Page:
– You find yourself in pub garden in the June sunshine in the English countryside. You’re talking rubbish with friends, while your well turned-out children play happily with others. Towards the end of the second pint you may well conclude that Britain is the most beautiful and best country in the world, and why oh why can’t the whole world be like this?

    – On Monday, stuck on the M25 in the drizzle whilst attempting to earn the next round, you may come to a different conclusion.

  14. @GlenDorran

    He is so ignorant I doubt he has troubled himself to read any political philosophy (be interesting to see if it suffered the same fate in his delusional mind as conventional economics) The logical corollary of his dismissal of White’s argument so blithely is that the likes of Turkmenistan and our old friends in North Korea are merely adhering to ‘the will of the world’s people’ by elevating the state to such heights and taxing gtheir subjects at 90% base. Luckily I do think his star is on the wane – and for those regular visitors here who surf the comments at TRUK the comment in question is still there – anyone guess the troll’s identity? (I’m going to make you earn that biscuit from your master, Lawrence)

  15. The Meissen Bison

    GlenDorran;
    Firstly, why is he still being invited on to the BBC? I think it was probably because the BBC wanted somebody to ‘do a Murphy’ on tax havens and couldn’t think of anyone better to ask.

    Sarky Lawrence congratulated him on the show but lamented the company he was keeping, specifically la Hodge. Sadly his comment didn’t make it into pixel.

  16. “. Of course the circumstances were different from now when some (such as the Ffestiniog) were built, and we would not wish to replicate the economic conditions of that time today”

    Oh no, successful private enterprise (in the shape of Slate Quarrying) paying for infrastructure would never do…

  17. “such as the Ffestiniog”

    I must admit that, I am a bit of a fan of railways and more especially so of narrow gauge lines.

    The Ffestiniog line, is a feat of engineering and a little marvel but as has been pointed out on this thread it was not built for scenic travelling.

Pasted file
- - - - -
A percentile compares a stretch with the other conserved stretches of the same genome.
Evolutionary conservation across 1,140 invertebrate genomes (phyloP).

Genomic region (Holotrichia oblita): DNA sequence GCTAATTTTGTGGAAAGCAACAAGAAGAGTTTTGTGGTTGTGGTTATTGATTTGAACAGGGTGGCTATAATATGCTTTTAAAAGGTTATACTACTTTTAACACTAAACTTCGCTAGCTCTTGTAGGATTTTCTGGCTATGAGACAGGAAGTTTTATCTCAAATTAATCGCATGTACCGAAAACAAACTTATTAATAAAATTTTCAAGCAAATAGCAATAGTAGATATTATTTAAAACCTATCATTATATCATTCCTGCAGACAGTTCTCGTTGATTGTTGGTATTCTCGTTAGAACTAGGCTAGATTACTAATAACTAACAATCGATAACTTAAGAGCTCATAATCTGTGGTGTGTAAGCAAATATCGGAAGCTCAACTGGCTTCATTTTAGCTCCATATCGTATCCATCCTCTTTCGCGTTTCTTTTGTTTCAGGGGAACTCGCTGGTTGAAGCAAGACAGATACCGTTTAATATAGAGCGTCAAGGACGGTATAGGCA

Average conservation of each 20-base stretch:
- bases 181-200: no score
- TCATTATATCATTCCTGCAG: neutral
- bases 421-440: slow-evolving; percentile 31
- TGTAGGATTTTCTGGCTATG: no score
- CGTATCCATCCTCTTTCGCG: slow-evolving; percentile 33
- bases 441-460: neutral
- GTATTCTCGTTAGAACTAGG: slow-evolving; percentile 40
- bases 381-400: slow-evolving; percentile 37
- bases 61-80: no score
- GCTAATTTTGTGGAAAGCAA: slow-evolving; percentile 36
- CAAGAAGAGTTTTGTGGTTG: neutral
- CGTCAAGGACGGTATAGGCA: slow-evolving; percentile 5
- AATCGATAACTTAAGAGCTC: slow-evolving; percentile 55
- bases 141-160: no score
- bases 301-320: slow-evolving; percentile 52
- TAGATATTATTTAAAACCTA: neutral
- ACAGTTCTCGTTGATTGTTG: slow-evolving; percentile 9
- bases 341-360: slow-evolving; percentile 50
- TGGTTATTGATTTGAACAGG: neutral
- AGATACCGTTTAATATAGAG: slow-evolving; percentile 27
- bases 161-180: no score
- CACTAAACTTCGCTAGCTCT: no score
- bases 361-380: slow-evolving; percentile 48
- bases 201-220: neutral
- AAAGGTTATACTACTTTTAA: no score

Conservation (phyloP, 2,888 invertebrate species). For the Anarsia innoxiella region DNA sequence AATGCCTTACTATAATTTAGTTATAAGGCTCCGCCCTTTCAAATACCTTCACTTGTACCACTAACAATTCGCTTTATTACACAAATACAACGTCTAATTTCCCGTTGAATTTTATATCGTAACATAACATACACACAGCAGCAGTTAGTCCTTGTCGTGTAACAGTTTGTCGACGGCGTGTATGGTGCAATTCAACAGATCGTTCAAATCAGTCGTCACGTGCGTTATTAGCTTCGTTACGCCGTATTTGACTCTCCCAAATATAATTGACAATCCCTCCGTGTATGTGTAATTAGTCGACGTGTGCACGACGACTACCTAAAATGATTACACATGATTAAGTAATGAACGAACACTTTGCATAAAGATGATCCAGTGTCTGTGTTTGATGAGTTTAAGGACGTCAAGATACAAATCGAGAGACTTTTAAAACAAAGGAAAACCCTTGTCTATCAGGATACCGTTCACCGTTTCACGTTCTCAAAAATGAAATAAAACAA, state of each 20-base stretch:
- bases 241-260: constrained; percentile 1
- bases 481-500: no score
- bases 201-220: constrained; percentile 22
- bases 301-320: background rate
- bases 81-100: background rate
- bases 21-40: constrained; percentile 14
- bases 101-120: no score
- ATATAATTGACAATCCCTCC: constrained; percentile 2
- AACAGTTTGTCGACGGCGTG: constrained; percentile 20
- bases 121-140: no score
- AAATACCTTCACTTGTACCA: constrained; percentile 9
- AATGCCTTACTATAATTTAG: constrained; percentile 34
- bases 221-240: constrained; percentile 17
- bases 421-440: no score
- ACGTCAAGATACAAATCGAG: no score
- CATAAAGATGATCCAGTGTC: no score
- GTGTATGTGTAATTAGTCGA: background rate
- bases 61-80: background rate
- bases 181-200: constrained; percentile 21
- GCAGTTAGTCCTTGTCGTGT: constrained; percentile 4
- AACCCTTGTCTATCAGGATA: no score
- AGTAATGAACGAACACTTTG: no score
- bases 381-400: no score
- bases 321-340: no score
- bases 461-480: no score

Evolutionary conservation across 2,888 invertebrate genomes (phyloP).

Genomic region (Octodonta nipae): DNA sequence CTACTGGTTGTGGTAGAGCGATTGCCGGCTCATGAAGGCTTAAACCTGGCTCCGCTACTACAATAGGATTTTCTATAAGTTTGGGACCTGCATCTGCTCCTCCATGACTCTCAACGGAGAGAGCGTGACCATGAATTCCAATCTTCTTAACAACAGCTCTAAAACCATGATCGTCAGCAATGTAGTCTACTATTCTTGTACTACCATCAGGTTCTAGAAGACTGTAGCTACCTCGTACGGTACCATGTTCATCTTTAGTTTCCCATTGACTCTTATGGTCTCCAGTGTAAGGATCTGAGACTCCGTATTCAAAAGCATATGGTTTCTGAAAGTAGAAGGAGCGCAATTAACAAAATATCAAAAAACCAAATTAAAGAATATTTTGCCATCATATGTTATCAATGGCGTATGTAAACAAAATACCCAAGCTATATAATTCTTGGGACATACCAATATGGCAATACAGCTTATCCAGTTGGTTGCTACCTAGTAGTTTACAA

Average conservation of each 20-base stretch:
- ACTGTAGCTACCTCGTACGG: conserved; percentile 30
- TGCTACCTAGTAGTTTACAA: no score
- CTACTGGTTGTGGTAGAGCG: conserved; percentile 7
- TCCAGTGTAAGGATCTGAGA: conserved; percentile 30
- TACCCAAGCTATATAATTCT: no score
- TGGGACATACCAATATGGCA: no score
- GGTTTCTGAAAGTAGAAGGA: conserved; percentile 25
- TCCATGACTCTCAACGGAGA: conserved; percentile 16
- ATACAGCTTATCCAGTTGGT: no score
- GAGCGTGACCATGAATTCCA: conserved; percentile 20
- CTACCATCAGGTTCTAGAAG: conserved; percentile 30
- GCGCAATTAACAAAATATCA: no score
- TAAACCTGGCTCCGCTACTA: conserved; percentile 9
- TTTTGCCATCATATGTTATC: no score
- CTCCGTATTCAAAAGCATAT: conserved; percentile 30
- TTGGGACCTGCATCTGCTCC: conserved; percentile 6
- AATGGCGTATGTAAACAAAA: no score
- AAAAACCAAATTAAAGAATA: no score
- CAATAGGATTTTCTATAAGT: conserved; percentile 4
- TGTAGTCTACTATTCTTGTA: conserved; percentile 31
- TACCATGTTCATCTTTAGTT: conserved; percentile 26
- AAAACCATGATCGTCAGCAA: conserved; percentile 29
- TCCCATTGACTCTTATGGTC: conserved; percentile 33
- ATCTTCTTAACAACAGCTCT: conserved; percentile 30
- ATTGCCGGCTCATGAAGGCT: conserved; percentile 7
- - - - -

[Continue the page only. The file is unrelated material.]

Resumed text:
Any greater and lasting social benefits were not foreseen by the investors in this line, profit was their ambition and sole motive.

    The railway fell out of use, thanks to market forces and had to be lovingly restored including having to reroute the line round a reservoir. The restoration, it was all mostly done by a doughty group of volunteers. It remains open because of state subsidy and EU grants – which is UK taxpayers money via a more complicated junction.

    In contrast to, the waste – have a guess say north of £70 billion? The current lot [Tories – well lets say Westminster and the DoT] are proposing to splurge on an unnecessary railway to nowhere in particular, as we can see what few station stops there will be, the choices are bizarre and based on a bloke drawing a straight line – how does that benefit our country?. Moreover, and all because it is part of the le grand projet ie, the EU trans network railway idiocy – why then, should we begrudge Ffestiniog a little help? After all, the EU is all about “Socializing costs” – ain’t it?

    Just from an enthusiasts point of view, it’s a bonny wee line and all.

  18. The Welsh Highland Railway is a line built on the trackbeds of an older Welsh Highland Railway. This line was built (rebuilt/finished) in 1922-23 using government support, It never paid it’s way and went into receivership in 1927. In 1933 it was bought by the Festinog Railway who imagined they could succeed and failed again in 1937.

    The WHR itself was the successor to two different lines. The North Wales Narrow Gauge Railway opened in 1877 and closed to passengers after making losses in 1916. At the southern end there was a horse drawn tramway which transported slates. It went into receivership in 1882. The track of both lines was bought by the Portmadoc, Beddgelert and South Snowdon Railway which failed to open its new lines after running out of money.

    Yeah, we need more lines like this.

  19. @Van_Patten

    “and for those regular visitors here who surf the comments at TRUK the comment in question is still there – anyone guess the troll’s identity?”

    I know the comment in question, but I wonder why as an obviously sophisticated erudite poster you would stoop to reading such a publication and thereby know this?

  20. I do wonder what Murphy thinks about the courageous state building a reservoir over the upper part of his beloved Ffestiniog Railway and then actively fighting to not pay compensation to the heroic volunteers who wanted to build a deviation around it in a historically long court case.

  21. > It remains open because of state subsidy and EU grants – which is UK taxpayers money via a more complicated junction.

    Really? I’m sure it sees some grant and lottery money, but I’m fairly sure that the core income of fares and donations would be sufficient to see it survive.

    I’m not a massive fan of the WHHR as constructed – it’s impressive, and over engineered for what it is (I’m mates with of the section engineers who was in charge of building part of it, so I know quite a bit about it’s spec) but the millions of public monry sunk into it for dubious returns leave one feeling it could have been better spent elsewhere (I’m not yet totally convinced the route is financially viable in the long-term, although time will tell).

    Incidentally, if you want to travel by narrow gauge rail, then imho the place to go is the Talyllyn railway – it retains much more of its eccentric Victorian charm than the ffestinog, and as a bonus the faires are cheaper.

    (By coincidence, this comment was written 5mins walk from a ffestinog rly station – I live a hundred odd miles away, but happen to be visiting my parents who live down there)